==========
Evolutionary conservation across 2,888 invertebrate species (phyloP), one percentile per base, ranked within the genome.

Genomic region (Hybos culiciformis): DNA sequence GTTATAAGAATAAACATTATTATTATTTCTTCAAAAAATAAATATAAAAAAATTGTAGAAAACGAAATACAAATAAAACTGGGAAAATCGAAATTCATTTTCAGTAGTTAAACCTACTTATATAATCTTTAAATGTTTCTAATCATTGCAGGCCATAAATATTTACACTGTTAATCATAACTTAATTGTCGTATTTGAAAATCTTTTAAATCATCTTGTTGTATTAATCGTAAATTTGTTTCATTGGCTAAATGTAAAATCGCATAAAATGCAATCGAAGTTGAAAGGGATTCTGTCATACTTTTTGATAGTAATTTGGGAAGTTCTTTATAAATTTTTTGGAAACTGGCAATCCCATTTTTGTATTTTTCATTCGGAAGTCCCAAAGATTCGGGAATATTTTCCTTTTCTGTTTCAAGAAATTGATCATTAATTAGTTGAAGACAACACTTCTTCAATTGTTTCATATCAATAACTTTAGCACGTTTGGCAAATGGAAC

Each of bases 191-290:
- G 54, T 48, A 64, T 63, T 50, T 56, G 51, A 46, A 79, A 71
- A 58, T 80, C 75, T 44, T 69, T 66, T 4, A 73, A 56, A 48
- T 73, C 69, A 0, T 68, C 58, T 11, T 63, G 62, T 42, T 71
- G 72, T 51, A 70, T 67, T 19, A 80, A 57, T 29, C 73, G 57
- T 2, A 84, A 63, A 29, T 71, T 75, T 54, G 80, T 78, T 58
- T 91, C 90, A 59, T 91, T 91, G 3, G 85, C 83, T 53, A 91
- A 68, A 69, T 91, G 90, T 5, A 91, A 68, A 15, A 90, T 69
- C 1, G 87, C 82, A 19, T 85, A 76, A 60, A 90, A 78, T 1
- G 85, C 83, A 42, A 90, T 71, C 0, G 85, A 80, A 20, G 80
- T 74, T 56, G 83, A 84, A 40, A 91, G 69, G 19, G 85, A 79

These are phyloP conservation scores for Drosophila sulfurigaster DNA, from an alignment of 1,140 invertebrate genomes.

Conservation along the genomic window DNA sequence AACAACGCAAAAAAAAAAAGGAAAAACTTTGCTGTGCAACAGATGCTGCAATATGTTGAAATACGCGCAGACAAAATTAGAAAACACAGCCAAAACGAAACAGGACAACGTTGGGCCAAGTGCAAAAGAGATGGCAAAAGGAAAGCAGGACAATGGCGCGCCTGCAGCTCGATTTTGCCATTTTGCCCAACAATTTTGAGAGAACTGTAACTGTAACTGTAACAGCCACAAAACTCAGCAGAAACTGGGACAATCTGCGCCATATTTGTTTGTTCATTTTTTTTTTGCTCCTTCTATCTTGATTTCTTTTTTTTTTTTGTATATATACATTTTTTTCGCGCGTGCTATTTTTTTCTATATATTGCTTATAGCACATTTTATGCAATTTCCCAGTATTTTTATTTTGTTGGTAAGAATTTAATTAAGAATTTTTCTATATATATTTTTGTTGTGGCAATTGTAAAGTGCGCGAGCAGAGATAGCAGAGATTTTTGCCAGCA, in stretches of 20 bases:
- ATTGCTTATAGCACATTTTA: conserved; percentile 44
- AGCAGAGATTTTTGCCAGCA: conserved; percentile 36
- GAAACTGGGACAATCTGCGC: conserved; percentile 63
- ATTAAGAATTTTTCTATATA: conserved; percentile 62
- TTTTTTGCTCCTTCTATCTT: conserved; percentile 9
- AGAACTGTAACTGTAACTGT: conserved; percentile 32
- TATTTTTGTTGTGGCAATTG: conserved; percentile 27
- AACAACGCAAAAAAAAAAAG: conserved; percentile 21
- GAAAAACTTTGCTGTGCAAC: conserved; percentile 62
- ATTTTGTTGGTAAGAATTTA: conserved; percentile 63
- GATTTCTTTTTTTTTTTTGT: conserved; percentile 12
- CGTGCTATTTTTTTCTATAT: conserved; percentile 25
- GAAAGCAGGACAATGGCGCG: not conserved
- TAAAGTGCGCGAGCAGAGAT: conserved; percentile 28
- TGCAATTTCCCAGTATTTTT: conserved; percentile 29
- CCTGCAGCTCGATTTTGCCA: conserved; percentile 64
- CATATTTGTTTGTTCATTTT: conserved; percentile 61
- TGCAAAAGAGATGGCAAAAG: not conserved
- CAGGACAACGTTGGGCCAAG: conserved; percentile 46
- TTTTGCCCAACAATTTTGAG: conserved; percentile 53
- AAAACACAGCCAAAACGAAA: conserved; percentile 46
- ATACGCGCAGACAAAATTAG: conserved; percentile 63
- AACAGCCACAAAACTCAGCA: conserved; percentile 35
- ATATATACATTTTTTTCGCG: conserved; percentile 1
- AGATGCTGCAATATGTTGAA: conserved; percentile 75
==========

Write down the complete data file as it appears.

Evolutionary conservation across 2,888 invertebrate species (phyloP), one percentile per base, ranked within the genome.

Genomic region (Hybos culiciformis): DNA sequence GTTATAAGAATAAACATTATTATTATTTCTTCAAAAAATAAATATAAAAAAATTGTAGAAAACGAAATACAAATAAAACTGGGAAAATCGAAATTCATTTTCAGTAGTTAAACCTACTTATATAATCTTTAAATGTTTCTAATCATTGCAGGCCATAAATATTTACACTGTTAATCATAACTTAATTGTCGTATTTGAAAATCTTTTAAATCATCTTGTTGTATTAATCGTAAATTTGTTTCATTGGCTAAATGTAAAATCGCATAAAATGCAATCGAAGTTGAAAGGGATTCTGTCATACTTTTTGATAGTAATTTGGGAAGTTCTTTATAAATTTTTTGGAAACTGGCAATCCCATTTTTGTATTTTTCATTCGGAAGTCCCAAAGATTCGGGAATATTTTCCTTTTCTGTTTCAAGAAATTGATCATTAATTAGTTGAAGACAACACTTCTTCAATTGTTTCATATCAATAACTTTAGCACGTTTGGCAAATGGAAC

Each of bases 191-290:
- G 54, T 48, A 64, T 63, T 50, T 56, G 51, A 46, A 79, A 71
- A 58, T 80, C 75, T 44, T 69, T 66, T 4, A 73, A 56, A 48
- T 73, C 69, A 0, T 68, C 58, T 11, T 63, G 62, T 42, T 71
- G 72, T 51, A 70, T 67, T 19, A 80, A 57, T 29, C 73, G 57
- T 2, A 84, A 63, A 29, T 71, T 75, T 54, G 80, T 78, T 58
- T 91, C 90, A 59, T 91, T 91, G 3, G 85, C 83, T 53, A 91
- A 68, A 69, T 91, G 90, T 5, A 91, A 68, A 15, A 90, T 69
- C 1, G 87, C 82, A 19, T 85, A 76, A 60, A 90, A 78, T 1
- G 85, C 83, A 42, A 90, T 71, C 0, G 85, A 80, A 20, G 80
- T 74, T 56, G 83, A 84, A 40, A 91, G 69, G 19, G 85, A 79

These are phyloP conservation scores for Drosophila sulfurigaster DNA, from an alignment of 1,140 invertebrate genomes.

Conservation along the genomic window DNA sequence AACAACGCAAAAAAAAAAAGGAAAAACTTTGCTGTGCAACAGATGCTGCAATATGTTGAAATACGCGCAGACAAAATTAGAAAACACAGCCAAAACGAAACAGGACAACGTTGGGCCAAGTGCAAAAGAGATGGCAAAAGGAAAGCAGGACAATGGCGCGCCTGCAGCTCGATTTTGCCATTTTGCCCAACAATTTTGAGAGAACTGTAACTGTAACTGTAACAGCCACAAAACTCAGCAGAAACTGGGACAATCTGCGCCATATTTGTTTGTTCATTTTTTTTTTGCTCCTTCTATCTTGATTTCTTTTTTTTTTTTGTATATATACATTTTTTTCGCGCGTGCTATTTTTTTCTATATATTGCTTATAGCACATTTTATGCAATTTCCCAGTATTTTTATTTTGTTGGTAAGAATTTAATTAAGAATTTTTCTATATATATTTTTGTTGTGGCAATTGTAAAGTGCGCGAGCAGAGATAGCAGAGATTTTTGCCAGCA, in stretches of 20 bases:
- ATTGCTTATAGCACATTTTA: conserved; percentile 44
- AGCAGAGATTTTTGCCAGCA: conserved; percentile 36
- GAAACTGGGACAATCTGCGC: conserved; percentile 63
- ATTAAGAATTTTTCTATATA: conserved; percentile 62
- TTTTTTGCTCCTTCTATCTT: conserved; percentile 9
- AGAACTGTAACTGTAACTGT: conserved; percentile 32
- TATTTTTGTTGTGGCAATTG: conserved; percentile 27
- AACAACGCAAAAAAAAAAAG: conserved; percentile 21
- GAAAAACTTTGCTGTGCAAC: conserved; percentile 62
- ATTTTGTTGGTAAGAATTTA: conserved; percentile 63
- GATTTCTTTTTTTTTTTTGT: conserved; percentile 12
- CGTGCTATTTTTTTCTATAT: conserved; percentile 25
- GAAAGCAGGACAATGGCGCG: not conserved
- TAAAGTGCGCGAGCAGAGAT: conserved; percentile 28
- TGCAATTTCCCAGTATTTTT: conserved; percentile 29
- CCTGCAGCTCGATTTTGCCA: conserved; percentile 64
- CATATTTGTTTGTTCATTTT: conserved; percentile 61
- TGCAAAAGAGATGGCAAAAG: not conserved
- CAGGACAACGTTGGGCCAAG: conserved; percentile 46
- TTTTGCCCAACAATTTTGAG: conserved; percentile 53
- AAAACACAGCCAAAACGAAA: conserved; percentile 46
- ATACGCGCAGACAAAATTAG: conserved; percentile 63
- AACAGCCACAAAACTCAGCA: conserved; percentile 35
- ATATATACATTTTTTTCGCG: conserved; percentile 1
- AGATGCTGCAATATGTTGAA: conserved; percentile 75